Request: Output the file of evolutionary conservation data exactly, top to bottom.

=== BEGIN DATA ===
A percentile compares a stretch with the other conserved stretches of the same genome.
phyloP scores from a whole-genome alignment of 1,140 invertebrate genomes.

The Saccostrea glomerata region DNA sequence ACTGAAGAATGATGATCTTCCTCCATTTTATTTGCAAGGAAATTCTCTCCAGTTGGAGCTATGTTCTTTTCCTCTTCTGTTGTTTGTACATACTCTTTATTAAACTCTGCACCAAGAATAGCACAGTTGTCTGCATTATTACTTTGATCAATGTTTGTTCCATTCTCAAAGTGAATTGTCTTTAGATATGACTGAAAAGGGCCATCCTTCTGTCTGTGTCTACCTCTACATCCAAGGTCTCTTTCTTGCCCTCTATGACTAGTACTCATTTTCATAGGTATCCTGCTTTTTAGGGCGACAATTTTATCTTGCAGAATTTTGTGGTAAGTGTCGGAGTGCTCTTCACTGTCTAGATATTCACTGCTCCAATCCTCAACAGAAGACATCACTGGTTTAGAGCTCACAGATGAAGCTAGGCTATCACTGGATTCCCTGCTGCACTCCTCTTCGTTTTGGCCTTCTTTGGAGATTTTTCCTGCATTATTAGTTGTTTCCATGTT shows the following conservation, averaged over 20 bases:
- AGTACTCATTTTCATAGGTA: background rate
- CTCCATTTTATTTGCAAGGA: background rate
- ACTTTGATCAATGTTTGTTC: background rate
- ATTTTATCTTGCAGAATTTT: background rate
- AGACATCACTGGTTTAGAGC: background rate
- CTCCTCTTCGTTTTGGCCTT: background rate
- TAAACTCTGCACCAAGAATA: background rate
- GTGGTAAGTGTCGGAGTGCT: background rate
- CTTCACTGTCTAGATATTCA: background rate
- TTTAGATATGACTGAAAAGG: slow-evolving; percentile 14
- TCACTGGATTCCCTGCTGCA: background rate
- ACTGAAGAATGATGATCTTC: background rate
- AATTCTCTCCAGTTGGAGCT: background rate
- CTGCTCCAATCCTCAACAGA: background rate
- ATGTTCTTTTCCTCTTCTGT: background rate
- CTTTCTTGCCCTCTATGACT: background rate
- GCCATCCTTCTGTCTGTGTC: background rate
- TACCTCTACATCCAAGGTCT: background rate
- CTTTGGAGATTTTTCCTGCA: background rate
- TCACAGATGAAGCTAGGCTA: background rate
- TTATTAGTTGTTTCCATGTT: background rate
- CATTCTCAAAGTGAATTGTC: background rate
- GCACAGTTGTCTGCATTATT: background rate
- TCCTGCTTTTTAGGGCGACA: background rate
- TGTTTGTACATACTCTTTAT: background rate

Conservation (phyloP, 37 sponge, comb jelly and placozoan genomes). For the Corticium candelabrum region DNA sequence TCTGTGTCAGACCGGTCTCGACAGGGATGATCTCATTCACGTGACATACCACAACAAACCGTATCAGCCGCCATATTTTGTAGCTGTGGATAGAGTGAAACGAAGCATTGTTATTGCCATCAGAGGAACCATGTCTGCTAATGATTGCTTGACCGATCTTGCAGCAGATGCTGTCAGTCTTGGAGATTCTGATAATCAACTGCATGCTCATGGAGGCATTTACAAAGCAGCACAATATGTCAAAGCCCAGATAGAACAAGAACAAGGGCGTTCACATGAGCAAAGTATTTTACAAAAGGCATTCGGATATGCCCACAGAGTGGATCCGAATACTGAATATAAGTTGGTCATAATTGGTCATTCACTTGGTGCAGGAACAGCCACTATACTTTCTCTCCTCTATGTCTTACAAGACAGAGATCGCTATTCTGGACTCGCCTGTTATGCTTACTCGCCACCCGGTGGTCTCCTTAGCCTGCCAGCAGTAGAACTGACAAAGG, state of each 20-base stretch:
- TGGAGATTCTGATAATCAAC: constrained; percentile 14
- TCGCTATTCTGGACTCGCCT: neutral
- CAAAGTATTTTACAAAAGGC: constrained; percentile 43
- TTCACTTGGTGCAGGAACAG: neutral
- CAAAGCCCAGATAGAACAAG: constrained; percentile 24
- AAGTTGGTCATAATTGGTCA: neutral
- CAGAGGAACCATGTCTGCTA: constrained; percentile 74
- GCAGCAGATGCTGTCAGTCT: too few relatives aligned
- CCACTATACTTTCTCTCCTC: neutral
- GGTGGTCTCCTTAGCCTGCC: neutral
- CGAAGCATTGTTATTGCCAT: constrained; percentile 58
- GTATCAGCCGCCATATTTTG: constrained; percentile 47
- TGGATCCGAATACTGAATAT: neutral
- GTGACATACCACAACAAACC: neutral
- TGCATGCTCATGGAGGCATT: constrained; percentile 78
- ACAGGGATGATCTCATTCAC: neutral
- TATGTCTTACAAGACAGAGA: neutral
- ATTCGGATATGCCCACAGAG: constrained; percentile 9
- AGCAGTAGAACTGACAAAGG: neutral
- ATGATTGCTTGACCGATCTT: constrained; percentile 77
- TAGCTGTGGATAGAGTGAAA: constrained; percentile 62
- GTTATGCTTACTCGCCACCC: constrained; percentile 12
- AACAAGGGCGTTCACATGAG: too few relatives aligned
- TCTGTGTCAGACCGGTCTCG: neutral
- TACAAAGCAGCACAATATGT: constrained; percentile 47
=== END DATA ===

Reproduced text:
A percentile compares a stretch with the other conserved stretches of the same genome.
phyloP scores from a whole-genome alignment of 1,140 invertebrate genomes.

The Saccostrea glomerata region DNA sequence ACTGAAGAATGATGATCTTCCTCCATTTTATTTGCAAGGAAATTCTCTCCAGTTGGAGCTATGTTCTTTTCCTCTTCTGTTGTTTGTACATACTCTTTATTAAACTCTGCACCAAGAATAGCACAGTTGTCTGCATTATTACTTTGATCAATGTTTGTTCCATTCTCAAAGTGAATTGTCTTTAGATATGACTGAAAAGGGCCATCCTTCTGTCTGTGTCTACCTCTACATCCAAGGTCTCTTTCTTGCCCTCTATGACTAGTACTCATTTTCATAGGTATCCTGCTTTTTAGGGCGACAATTTTATCTTGCAGAATTTTGTGGTAAGTGTCGGAGTGCTCTTCACTGTCTAGATATTCACTGCTCCAATCCTCAACAGAAGACATCACTGGTTTAGAGCTCACAGATGAAGCTAGGCTATCACTGGATTCCCTGCTGCACTCCTCTTCGTTTTGGCCTTCTTTGGAGATTTTTCCTGCATTATTAGTTGTTTCCATGTT shows the following conservation, averaged over 20 bases:
- AGTACTCATTTTCATAGGTA: background rate
- CTCCATTTTATTTGCAAGGA: background rate
- ACTTTGATCAATGTTTGTTC: background rate
- ATTTTATCTTGCAGAATTTT: background rate
- AGACATCACTGGTTTAGAGC: background rate
- CTCCTCTTCGTTTTGGCCTT: background rate
- TAAACTCTGCACCAAGAATA: background rate
- GTGGTAAGTGTCGGAGTGCT: background rate
- CTTCACTGTCTAGATATTCA: background rate
- TTTAGATATGACTGAAAAGG: slow-evolving; percentile 14
- TCACTGGATTCCCTGCTGCA: background rate
- ACTGAAGAATGATGATCTTC: background rate
- AATTCTCTCCAGTTGGAGCT: background rate
- CTGCTCCAATCCTCAACAGA: background rate
- ATGTTCTTTTCCTCTTCTGT: background rate
- CTTTCTTGCCCTCTATGACT: background rate
- GCCATCCTTCTGTCTGTGTC: background rate
- TACCTCTACATCCAAGGTCT: background rate
- CTTTGGAGATTTTTCCTGCA: background rate
- TCACAGATGAAGCTAGGCTA: background rate
- TTATTAGTTGTTTCCATGTT: background rate
- CATTCTCAAAGTGAATTGTC: background rate
- GCACAGTTGTCTGCATTATT: background rate
- TCCTGCTTTTTAGGGCGACA: background rate
- TGTTTGTACATACTCTTTAT: background rate

Conservation (phyloP, 37 sponge, comb jelly and placozoan genomes). For the Corticium candelabrum region DNA sequence TCTGTGTCAGACCGGTCTCGACAGGGATGATCTCATTCACGTGACATACCACAACAAACCGTATCAGCCGCCATATTTTGTAGCTGTGGATAGAGTGAAACGAAGCATTGTTATTGCCATCAGAGGAACCATGTCTGCTAATGATTGCTTGACCGATCTTGCAGCAGATGCTGTCAGTCTTGGAGATTCTGATAATCAACTGCATGCTCATGGAGGCATTTACAAAGCAGCACAATATGTCAAAGCCCAGATAGAACAAGAACAAGGGCGTTCACATGAGCAAAGTATTTTACAAAAGGCATTCGGATATGCCCACAGAGTGGATCCGAATACTGAATATAAGTTGGTCATAATTGGTCATTCACTTGGTGCAGGAACAGCCACTATACTTTCTCTCCTCTATGTCTTACAAGACAGAGATCGCTATTCTGGACTCGCCTGTTATGCTTACTCGCCACCCGGTGGTCTCCTTAGCCTGCCAGCAGTAGAACTGACAAAGG, state of each 20-base stretch:
- TGGAGATTCTGATAATCAAC: constrained; percentile 14
- TCGCTATTCTGGACTCGCCT: neutral
- CAAAGTATTTTACAAAAGGC: constrained; percentile 43
- TTCACTTGGTGCAGGAACAG: neutral
- CAAAGCCCAGATAGAACAAG: constrained; percentile 24
- AAGTTGGTCATAATTGGTCA: neutral
- CAGAGGAACCATGTCTGCTA: constrained; percentile 74
- GCAGCAGATGCTGTCAGTCT: too few relatives aligned
- CCACTATACTTTCTCTCCTC: neutral
- GGTGGTCTCCTTAGCCTGCC: neutral
- CGAAGCATTGTTATTGCCAT: constrained; percentile 58
- GTATCAGCCGCCATATTTTG: constrained; percentile 47
- TGGATCCGAATACTGAATAT: neutral
- GTGACATACCACAACAAACC: neutral
- TGCATGCTCATGGAGGCATT: constrained; percentile 78
- ACAGGGATGATCTCATTCAC: neutral
- TATGTCTTACAAGACAGAGA: neutral
- ATTCGGATATGCCCACAGAG: constrained; percentile 9
- AGCAGTAGAACTGACAAAGG: neutral
- ATGATTGCTTGACCGATCTT: constrained; percentile 77
- TAGCTGTGGATAGAGTGAAA: constrained; percentile 62
- GTTATGCTTACTCGCCACCC: constrained; percentile 12
- AACAAGGGCGTTCACATGAG: too few relatives aligned
- TCTGTGTCAGACCGGTCTCG: neutral
- TACAAAGCAGCACAATATGT: constrained; percentile 47